It struck me as ironic that about six months ago one of this group of laughing adolescents had emailed me to discuss Korah, the Torah portion that he would read and explain on the Shabbat--now this coming Shabbat--he would become a Bar Mitzvah. The portion recounts a rebellion by Korah, a tribal chief, against the leadership of Moses while the Jews are wandering in the Sinai Desert. One might say that its underlying theme is about the appropriate time to question authority.
"Rabbi Jane," this young man wrote, "I hope you won't be unhappy with me, but I think that Korah is right to challenge Moses. Moses was pushing everyone around. Why did God side with Moses and not Korah?"
I could see this boy's point. It is easy to sympathize with Korah. Korah's justification for rebellion seems consistent with Jewish theology. Korah maintains, "All of the community is holy and Adonai is among them"(Num. 16:3), and that Moses is thus wrong in setting himself above everyone else. Nor is Korah a disgruntled loner, a biblical Ted Kaczynski. He persuades fully 250 leaders of the community, men with good reputations, to join him.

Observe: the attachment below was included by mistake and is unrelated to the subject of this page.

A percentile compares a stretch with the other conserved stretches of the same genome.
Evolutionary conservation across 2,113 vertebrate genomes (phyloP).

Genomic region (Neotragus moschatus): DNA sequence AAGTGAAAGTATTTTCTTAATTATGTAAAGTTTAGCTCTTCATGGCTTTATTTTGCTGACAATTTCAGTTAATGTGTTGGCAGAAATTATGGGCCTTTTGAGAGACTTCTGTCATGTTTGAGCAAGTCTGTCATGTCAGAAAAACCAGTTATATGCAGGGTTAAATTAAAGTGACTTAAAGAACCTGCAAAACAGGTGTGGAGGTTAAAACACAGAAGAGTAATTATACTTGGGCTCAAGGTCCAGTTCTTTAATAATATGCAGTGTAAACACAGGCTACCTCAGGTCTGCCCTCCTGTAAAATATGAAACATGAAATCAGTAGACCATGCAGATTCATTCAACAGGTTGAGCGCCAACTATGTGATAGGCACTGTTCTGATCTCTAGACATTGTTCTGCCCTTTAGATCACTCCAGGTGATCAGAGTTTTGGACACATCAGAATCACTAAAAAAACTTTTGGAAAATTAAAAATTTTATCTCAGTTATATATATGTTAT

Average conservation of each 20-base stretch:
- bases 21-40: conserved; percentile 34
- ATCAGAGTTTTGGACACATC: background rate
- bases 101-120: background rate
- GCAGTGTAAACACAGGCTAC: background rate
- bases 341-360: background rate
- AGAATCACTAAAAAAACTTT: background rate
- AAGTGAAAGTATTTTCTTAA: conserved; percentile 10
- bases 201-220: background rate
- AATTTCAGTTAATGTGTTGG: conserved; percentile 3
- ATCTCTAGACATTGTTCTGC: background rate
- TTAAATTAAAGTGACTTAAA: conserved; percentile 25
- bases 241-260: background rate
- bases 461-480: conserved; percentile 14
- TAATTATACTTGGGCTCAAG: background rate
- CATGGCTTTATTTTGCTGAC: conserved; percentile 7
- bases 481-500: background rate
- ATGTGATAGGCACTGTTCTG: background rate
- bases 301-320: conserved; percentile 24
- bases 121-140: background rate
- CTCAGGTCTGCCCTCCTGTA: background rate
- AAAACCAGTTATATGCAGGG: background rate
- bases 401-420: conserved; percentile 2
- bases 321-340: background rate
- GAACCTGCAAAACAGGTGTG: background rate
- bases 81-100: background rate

We know that Moses isn't a perfect leader. Moses makes many mistakes over the course of his life. As a youth he kills an Egyptian guard and must flee for safety (Ex. 2:11-14). When he becomes the head of the Hebrew nation, he is poor at delegating responsibility (Ex. 18:13-16). Moses cannot restrain himself from embellishing God's command to provide water for the people by speaking to a stone, and instead strikes the stone (Num. 20:8-9). Frankly, the Torah presents Moses as a fairly willful, driven, authoritarian sort of person.
Contemporary American Jews are usually comfortable questioning this kind of authority for a number of reasons. Americans, in general, tend to be suspicious of those in power, and American culture idealizes Jeffersonian democratic values. Jewish Americans tend to believe in American social norms.
Politically, American Jews belong to a minority group. We don't feel entirely like insiders in this society. We tend to sympathize with the marginalized and underprivileged. The overwhelming majority of American Jews are only a generation or two removed from the experience of fleeing a totalitarian regime.
What then do I respond to my youthful correspondent and his natural question?